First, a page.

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Thursday, March 17, 2011

Six Easy Pieces by Walter Mosley

I didn't read the description carefully and assumed this was another Easy Rawlins novel. It is actually a collection of Easy Rawlins short stories, as the title hints.

The year is 1964 and Easy is in his '40s now, with a full-time job as custodian at a public school. He is drawn back into the business of trading favors and unofficial detective work and once he starts, he can't stop during the course of these adventures. The stories are loosely connected, mostly by two themes: 1. Guilt over the death of his crazy friend Mouse, and the incredible rumor that he might still be alive. 2. Suspicion of infidelity by Easy's Stewardess girlfriend Bonnie.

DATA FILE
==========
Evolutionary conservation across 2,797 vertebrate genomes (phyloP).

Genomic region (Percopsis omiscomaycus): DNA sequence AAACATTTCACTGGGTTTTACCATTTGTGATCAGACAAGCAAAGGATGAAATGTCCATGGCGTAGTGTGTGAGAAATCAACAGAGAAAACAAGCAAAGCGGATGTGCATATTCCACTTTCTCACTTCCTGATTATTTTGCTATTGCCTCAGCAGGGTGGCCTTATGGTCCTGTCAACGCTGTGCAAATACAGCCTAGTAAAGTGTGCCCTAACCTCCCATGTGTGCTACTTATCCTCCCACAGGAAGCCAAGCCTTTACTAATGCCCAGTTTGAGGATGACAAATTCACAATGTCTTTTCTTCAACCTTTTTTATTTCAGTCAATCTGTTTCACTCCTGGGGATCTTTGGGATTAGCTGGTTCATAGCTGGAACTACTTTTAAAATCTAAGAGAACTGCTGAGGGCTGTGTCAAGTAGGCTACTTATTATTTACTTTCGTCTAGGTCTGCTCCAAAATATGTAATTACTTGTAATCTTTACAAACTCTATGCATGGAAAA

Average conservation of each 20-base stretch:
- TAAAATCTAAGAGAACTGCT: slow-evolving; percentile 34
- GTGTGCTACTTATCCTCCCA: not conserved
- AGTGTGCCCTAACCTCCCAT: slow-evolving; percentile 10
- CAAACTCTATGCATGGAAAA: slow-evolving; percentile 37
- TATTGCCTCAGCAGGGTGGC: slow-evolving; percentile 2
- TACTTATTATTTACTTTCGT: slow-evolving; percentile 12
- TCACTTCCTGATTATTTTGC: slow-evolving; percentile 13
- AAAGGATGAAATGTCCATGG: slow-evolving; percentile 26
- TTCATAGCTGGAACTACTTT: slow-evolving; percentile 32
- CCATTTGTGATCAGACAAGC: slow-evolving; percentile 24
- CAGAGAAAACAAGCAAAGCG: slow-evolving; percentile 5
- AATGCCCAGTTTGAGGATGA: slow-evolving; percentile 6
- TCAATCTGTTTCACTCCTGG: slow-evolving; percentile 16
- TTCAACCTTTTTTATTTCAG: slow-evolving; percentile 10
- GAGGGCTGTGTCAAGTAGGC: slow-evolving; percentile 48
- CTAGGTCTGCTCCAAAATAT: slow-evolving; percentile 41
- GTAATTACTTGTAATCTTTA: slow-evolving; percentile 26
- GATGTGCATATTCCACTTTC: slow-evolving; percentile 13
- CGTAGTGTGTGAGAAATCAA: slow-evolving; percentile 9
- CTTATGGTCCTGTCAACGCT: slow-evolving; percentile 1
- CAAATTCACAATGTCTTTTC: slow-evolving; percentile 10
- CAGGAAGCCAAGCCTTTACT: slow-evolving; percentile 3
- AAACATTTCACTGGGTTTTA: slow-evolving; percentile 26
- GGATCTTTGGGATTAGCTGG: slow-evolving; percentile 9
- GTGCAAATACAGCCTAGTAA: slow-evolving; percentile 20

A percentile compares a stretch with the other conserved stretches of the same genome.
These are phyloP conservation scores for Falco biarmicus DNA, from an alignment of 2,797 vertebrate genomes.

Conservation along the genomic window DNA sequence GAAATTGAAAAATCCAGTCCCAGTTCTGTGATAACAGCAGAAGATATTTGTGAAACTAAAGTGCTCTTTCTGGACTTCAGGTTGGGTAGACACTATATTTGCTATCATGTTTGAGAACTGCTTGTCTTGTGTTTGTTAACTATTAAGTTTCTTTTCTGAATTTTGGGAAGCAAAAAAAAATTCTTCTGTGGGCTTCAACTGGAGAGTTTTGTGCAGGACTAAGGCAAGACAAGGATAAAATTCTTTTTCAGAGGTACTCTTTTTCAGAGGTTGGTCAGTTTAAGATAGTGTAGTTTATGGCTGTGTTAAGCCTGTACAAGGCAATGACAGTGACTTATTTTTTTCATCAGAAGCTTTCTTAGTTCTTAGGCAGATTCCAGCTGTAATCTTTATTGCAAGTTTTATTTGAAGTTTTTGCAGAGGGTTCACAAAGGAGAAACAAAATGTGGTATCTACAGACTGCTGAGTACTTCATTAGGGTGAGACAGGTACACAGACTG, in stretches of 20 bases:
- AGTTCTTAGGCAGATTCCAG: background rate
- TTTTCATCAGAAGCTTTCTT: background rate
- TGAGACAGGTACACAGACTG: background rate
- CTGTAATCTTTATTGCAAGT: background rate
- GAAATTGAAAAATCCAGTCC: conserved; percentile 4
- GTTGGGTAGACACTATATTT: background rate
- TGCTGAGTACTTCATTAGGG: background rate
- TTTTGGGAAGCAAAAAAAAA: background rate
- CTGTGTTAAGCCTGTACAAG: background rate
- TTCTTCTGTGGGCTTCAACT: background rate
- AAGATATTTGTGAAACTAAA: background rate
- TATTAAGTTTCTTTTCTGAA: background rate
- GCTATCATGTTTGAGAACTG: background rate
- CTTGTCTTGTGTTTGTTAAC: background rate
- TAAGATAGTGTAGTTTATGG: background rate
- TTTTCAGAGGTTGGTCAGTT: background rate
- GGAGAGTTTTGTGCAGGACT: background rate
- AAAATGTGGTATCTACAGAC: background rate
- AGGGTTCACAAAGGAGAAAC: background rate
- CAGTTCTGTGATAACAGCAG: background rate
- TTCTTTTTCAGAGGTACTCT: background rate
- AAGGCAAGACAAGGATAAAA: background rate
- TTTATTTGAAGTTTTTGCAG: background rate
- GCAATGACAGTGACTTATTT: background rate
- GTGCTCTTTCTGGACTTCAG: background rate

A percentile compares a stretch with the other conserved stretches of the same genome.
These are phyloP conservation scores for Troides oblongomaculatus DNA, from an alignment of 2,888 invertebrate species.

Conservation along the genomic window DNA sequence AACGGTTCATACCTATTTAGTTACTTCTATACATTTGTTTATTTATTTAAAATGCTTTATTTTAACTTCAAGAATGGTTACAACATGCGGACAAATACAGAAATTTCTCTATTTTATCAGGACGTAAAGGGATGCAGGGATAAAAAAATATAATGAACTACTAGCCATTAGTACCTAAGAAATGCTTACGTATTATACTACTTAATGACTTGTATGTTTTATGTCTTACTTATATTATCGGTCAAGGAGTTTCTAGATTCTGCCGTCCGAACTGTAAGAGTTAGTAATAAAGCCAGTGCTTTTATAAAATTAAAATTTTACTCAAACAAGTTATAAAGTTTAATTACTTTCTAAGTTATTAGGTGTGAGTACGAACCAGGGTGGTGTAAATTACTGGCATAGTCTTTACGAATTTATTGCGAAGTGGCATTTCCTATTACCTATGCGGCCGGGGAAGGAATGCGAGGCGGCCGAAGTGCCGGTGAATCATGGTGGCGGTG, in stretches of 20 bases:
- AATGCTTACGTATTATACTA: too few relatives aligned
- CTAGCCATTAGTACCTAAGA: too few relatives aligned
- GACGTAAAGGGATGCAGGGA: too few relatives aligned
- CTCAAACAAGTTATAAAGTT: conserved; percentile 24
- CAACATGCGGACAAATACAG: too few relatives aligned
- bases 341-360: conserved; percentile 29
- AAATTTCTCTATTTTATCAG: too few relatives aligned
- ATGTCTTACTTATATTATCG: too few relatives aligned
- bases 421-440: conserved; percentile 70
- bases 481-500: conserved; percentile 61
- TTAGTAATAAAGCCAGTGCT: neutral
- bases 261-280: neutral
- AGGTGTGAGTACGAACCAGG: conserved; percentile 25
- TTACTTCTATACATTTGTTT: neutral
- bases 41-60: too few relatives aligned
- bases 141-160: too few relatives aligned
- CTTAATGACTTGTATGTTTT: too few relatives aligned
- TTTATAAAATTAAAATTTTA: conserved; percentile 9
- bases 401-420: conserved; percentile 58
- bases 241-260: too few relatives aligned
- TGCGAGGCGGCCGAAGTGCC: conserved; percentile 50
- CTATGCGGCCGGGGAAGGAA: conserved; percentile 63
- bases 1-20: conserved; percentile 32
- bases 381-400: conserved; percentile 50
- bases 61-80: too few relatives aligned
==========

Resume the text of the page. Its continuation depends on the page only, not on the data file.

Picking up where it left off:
I like Mosley's novel-length stories better, but these did improve as they progressed. And Rawlins meets and reacquaints with some fascinating (or sometimes grotesque) characters along the way, just like the old days. I also liked the Easy Rawlins character better before he became so respectable with the full-time job, adopted kids (Jesus and Feather) and white picket fences. But he's still likable and has the same moral strength that always legitimized his extra-legal endeavors. This reminds me a lot of an anthology of Dashielle Hammett shorts I once read. About the same entertainment value.

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